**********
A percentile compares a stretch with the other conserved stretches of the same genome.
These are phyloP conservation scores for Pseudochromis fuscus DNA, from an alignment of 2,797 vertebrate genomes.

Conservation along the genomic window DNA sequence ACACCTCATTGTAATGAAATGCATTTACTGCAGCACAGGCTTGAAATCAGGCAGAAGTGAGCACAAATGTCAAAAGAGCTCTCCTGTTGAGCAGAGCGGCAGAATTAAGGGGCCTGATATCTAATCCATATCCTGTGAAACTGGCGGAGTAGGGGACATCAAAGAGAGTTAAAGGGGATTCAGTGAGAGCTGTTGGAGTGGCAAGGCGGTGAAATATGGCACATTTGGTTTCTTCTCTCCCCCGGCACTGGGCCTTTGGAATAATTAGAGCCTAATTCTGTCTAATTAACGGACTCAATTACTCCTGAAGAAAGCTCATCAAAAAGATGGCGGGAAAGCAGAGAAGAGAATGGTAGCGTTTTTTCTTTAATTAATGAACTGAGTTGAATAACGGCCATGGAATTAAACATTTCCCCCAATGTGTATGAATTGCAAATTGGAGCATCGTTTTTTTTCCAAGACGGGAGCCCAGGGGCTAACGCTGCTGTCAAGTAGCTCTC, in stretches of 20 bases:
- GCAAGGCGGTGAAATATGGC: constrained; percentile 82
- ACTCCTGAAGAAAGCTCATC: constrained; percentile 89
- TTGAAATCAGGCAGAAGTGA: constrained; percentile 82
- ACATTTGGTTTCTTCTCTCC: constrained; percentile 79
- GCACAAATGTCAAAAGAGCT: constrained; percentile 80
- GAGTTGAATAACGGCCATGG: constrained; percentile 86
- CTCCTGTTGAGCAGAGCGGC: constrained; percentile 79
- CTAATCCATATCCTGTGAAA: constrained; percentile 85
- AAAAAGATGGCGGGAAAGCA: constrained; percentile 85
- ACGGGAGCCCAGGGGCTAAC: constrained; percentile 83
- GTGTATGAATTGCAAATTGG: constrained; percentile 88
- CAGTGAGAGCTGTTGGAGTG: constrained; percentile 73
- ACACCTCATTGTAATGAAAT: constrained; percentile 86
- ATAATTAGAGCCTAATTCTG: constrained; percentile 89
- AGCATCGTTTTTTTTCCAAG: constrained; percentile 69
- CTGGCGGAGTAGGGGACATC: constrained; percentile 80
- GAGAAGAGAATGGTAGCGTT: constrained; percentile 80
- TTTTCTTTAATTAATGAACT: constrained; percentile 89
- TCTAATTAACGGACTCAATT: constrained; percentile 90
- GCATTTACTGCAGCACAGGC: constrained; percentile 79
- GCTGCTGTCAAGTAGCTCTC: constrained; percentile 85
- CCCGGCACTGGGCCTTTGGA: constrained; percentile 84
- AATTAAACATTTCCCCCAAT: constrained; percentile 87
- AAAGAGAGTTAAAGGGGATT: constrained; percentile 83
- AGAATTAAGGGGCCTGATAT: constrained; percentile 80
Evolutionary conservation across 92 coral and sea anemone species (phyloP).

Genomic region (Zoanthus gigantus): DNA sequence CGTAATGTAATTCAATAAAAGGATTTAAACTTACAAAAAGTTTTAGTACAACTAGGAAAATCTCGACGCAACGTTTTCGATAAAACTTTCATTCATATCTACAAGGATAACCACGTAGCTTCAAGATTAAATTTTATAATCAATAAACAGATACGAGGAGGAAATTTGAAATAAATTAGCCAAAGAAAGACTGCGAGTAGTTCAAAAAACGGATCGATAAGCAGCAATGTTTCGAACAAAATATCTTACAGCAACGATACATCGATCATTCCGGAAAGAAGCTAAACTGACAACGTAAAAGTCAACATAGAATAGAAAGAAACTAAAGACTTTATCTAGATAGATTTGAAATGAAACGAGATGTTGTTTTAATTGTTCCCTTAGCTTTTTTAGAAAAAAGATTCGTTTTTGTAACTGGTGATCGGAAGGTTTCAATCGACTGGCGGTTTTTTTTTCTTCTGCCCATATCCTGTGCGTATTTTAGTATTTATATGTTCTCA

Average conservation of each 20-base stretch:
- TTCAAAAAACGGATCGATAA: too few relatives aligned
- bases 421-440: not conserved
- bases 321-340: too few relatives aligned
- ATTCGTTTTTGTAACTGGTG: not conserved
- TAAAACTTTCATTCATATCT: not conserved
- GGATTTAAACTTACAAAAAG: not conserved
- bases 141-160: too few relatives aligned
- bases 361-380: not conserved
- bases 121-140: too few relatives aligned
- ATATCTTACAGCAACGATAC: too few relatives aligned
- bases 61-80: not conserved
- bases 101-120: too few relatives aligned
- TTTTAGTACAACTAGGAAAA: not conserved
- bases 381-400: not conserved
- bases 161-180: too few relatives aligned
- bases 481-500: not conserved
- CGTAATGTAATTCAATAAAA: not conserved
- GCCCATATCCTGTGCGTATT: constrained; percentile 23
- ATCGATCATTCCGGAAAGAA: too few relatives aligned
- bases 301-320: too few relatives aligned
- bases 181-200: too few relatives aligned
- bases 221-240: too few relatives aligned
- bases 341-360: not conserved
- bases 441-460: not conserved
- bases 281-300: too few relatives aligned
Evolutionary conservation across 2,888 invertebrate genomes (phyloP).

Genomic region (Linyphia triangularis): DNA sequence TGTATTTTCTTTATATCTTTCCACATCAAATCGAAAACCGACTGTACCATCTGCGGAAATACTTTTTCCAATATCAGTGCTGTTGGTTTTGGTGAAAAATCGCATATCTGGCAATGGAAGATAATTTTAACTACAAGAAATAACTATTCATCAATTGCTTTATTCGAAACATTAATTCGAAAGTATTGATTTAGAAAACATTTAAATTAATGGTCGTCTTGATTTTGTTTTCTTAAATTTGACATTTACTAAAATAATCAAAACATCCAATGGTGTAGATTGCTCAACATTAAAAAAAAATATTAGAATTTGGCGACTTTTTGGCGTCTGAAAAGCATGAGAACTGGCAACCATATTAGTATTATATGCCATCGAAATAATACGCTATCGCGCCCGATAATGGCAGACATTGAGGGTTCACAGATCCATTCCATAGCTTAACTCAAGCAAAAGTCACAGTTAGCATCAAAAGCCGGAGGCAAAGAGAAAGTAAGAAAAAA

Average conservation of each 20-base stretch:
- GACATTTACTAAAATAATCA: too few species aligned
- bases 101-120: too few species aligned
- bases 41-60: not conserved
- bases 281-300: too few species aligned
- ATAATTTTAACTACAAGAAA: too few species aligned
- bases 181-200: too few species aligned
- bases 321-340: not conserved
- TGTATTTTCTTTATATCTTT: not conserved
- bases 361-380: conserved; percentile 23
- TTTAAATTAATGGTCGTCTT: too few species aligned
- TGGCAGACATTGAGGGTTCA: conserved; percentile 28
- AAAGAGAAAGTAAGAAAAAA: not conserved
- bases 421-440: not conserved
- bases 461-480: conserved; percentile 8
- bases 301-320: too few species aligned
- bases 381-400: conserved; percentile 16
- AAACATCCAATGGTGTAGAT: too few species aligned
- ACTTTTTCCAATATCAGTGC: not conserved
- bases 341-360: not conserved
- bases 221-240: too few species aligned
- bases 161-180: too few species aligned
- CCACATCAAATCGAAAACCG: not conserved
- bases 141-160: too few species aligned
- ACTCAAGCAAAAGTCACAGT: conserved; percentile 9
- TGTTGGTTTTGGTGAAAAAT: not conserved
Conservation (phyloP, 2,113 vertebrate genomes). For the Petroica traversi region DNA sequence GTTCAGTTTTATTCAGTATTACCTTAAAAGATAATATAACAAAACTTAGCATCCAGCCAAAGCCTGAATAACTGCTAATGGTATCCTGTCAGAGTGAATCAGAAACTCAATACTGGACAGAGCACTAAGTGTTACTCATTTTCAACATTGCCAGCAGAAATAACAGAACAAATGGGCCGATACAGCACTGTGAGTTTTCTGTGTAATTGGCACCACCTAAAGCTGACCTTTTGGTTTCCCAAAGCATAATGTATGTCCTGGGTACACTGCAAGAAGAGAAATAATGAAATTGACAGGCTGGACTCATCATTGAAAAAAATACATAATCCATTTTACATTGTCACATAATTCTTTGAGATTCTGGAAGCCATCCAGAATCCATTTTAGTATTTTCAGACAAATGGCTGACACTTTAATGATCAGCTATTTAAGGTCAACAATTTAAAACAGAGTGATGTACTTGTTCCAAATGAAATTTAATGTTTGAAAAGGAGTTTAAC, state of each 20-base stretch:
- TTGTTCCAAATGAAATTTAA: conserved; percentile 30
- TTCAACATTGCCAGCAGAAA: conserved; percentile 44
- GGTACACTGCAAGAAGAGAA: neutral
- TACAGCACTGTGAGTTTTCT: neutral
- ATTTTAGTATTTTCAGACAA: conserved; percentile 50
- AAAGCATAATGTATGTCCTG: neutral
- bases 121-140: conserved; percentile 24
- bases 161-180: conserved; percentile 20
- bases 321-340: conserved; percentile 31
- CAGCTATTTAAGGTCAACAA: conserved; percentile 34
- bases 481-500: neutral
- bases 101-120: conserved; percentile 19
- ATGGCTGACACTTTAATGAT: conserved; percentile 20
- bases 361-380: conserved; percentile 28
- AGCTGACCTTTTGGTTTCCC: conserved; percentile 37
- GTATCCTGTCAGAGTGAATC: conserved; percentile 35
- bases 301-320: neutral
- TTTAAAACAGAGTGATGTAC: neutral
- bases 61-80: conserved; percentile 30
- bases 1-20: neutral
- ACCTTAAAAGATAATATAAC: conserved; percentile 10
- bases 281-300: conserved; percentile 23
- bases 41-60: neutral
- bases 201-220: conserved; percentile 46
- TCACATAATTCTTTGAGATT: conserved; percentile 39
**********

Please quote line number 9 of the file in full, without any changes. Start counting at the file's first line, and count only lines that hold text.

- GAGTTGAATAACGGCCATGG: constrained; percentile 86